The Hall of Fame: Racing’s Greatest Greys

Published 2020/07/07

The Hall of Fame: Racing’s Greatest Greys

In a sport dominated by rich chestnuts and deep bays, grey horses inevitably draw the eye. Charging down the turf like otherworldly spectres, these phantasmal mounts are easy to spot even in the hustle and bustle of the busiest race.

It is this quality that so often makes them a crowd favourite. Standing out from their brethren both in the parade ring and on track, greys tend to innately draw our attention, so that even the most experienced bettor can find it hard not to be swayed by their striking good looks and standout appearance.

In some instances, of course, this star quality is more than just skin-deep, with many incredible greys having brightened up the world of racing over the years. Here are three of the most memorable. Native Dancer

Nicknamed ‘the Grey Ghost’, Native Dancer was foaled on March 27th 1950. By Polynesian out of the Discovery mare Geisha, he quickly began to make his mark on the track, winning 21 out of his 22 starts. A sporting and media star in his native America, this handsome stallion was especially a hit with bettors, cutting a striking image on the black-and-white TV screens of the time. His only loss came in the 1953 Kentucky Derby, when he finished a head behind the impressive Run to Roses. However, the grey’s greatest legacy was not the many accolades he collected on track, but his incredible offspring, who went on to produce some of the greatest racehorses of all time, including the unparalleled Northern Dancer.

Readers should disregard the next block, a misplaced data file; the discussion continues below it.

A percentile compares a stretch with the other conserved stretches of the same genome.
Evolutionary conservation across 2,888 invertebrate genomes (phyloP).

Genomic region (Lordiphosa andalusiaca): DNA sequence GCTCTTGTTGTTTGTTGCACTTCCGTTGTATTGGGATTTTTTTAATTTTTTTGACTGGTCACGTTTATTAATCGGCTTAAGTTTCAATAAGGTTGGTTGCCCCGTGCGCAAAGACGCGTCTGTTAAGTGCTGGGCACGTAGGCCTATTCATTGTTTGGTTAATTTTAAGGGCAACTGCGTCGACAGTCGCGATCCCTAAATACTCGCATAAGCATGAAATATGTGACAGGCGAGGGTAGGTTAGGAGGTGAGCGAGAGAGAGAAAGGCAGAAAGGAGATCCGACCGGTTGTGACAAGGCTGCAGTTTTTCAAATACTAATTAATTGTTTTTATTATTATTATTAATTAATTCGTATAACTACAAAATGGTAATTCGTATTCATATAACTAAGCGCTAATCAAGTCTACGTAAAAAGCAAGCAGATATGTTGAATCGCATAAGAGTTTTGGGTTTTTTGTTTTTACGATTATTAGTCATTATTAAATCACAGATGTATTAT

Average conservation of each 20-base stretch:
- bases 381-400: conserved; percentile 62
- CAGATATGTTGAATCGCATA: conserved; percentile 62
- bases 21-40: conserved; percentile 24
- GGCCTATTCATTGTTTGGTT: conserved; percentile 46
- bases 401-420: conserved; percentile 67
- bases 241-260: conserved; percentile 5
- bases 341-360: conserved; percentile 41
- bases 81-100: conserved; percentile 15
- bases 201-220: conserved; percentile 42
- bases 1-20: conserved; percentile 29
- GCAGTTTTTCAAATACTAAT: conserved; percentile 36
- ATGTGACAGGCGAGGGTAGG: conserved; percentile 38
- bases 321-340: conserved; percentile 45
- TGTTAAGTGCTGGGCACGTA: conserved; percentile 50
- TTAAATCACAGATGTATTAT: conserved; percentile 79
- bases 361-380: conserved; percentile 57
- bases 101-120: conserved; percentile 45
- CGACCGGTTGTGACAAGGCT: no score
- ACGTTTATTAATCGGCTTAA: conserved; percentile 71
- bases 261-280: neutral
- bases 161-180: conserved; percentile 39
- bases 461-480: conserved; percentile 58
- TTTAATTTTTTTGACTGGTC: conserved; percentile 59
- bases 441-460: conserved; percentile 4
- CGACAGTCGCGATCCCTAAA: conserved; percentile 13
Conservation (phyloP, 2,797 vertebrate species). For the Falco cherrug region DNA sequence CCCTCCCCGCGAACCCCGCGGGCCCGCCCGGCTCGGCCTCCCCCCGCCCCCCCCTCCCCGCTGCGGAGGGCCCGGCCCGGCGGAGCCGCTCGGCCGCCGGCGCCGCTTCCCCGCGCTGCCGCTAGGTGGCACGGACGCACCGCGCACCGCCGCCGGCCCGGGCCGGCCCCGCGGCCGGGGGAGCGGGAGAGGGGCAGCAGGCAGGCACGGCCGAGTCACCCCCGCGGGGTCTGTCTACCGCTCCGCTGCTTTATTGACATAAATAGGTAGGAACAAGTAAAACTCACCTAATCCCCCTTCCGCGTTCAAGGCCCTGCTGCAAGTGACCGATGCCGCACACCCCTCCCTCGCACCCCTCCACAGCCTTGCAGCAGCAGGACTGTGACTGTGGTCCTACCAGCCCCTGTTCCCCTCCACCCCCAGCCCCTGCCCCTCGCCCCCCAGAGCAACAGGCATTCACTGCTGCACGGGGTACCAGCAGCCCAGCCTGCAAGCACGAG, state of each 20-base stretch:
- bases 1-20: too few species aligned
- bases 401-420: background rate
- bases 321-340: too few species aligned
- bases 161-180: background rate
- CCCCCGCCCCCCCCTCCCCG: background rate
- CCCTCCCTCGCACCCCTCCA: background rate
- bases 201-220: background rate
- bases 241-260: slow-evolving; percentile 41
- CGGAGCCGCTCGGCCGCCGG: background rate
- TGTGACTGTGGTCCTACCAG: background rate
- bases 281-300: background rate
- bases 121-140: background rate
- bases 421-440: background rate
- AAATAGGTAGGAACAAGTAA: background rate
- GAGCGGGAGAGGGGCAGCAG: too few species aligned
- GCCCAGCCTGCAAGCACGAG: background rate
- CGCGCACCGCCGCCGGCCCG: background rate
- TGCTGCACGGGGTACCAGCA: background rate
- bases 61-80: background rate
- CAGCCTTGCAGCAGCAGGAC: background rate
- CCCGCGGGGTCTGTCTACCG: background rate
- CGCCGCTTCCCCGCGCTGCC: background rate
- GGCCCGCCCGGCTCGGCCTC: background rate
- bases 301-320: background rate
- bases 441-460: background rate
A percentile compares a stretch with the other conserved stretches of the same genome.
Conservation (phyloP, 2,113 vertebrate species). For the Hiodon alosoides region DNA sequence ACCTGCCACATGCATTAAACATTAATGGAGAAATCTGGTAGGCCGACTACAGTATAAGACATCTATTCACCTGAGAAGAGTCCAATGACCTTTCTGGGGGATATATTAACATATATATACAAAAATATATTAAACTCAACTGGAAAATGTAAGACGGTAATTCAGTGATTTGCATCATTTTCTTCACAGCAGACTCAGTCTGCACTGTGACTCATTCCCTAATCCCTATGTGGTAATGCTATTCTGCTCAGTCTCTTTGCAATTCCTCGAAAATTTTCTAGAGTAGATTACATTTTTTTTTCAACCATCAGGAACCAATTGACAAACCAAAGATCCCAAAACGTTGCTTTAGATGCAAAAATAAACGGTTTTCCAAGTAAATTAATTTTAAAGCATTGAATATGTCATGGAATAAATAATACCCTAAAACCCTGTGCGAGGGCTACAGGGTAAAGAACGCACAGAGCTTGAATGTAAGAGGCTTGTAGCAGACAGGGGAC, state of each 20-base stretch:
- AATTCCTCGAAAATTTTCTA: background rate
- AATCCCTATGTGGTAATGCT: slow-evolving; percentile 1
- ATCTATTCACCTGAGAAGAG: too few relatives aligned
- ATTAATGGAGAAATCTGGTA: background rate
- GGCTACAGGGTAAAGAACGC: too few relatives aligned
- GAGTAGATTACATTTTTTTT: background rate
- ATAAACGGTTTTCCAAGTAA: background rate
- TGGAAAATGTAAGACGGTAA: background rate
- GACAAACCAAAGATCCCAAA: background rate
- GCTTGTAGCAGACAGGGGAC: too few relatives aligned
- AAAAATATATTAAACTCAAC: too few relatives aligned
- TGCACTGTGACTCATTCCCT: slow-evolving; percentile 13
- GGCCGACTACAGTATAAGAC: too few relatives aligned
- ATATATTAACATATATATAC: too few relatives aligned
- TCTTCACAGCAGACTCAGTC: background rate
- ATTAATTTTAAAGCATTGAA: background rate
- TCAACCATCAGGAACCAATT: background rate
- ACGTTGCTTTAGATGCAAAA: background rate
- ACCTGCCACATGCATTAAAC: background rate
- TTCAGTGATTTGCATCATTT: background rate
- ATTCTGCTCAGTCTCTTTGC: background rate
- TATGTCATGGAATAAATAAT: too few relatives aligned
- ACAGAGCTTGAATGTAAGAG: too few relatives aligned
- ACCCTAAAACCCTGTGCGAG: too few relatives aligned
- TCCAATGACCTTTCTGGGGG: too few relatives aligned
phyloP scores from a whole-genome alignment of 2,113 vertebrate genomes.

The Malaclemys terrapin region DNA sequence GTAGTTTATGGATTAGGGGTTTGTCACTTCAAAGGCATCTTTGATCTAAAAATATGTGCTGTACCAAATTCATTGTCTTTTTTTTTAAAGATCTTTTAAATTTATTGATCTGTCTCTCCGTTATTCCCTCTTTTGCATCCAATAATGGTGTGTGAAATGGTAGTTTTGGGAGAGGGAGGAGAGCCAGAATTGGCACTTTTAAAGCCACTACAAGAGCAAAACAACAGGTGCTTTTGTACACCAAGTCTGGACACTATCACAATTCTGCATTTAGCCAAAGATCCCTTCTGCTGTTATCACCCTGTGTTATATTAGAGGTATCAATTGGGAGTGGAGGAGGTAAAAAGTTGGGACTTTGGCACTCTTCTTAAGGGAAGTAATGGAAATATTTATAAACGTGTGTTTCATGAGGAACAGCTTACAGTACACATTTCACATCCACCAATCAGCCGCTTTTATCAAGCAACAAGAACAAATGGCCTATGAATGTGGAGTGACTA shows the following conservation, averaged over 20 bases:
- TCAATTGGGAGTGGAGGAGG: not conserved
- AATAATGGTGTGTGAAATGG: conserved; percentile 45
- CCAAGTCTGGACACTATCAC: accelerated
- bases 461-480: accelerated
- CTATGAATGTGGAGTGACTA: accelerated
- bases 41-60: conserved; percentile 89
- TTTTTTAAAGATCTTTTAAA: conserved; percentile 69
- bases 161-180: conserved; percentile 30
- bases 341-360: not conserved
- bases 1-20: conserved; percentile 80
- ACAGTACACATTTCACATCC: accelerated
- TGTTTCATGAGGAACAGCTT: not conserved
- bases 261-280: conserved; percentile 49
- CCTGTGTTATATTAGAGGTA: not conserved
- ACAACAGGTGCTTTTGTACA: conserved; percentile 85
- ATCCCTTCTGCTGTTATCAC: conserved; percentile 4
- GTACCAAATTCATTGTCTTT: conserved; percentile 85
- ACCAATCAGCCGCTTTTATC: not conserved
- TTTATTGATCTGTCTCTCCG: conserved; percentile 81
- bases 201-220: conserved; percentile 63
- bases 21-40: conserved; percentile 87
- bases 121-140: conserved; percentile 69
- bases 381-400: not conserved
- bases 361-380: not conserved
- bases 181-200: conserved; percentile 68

Lady’s Secret

While many of racing’s most famous names are stallions or geldings, enthusiasts know that there have also been some incredible mares throughout the history of the sport. One of these was Lady’s Secret, a daughter of Secretariat. Pretty and petite, this little horse didn’t look like a champion at first glance, but her record on track speaks for itself. Racing 45 times over the course of her illustrious career, she brought home 25 wins in four years, along with earnings of over $3 million for her connections. Named Champion Older Mare and Horse of the Year in 1986, she is a bona fide member of the Racing Hall of Fame, and was one of the pluckiest mares we’ve ever had the privilege of watching. She was also the first filly to win the Whitney Stakes since Gallorette in 1948.

Desert Orchid

Those who follow horse racing betting know what a big deal the King George VI Chase is, and while Santini and Lostintranslation might be the odds-on favourites to win this year’s challenge, there’s one horse that neither can hope to rival: the incredible Desert Orchid. Storming home with the victory on four separate occasions, his record wasn’t rivalled until Kauto Star burst onto the scene three decades later. Arguably the most popular grey racehorse who ever competed, the lovable ‘Dessie’ delighted his fans time and again, with his flamboyant jumping style making him one of the greatest hurdlers who ever lived. Winning 34 races and clearing over 1,000 fences throughout the course of his career, he passed away peacefully in his stable aged 27, whereupon his ashes were buried at the track that had seen so many of his triumphs.

Will there ever be another grey who can compare with these three greats? We can only hope so.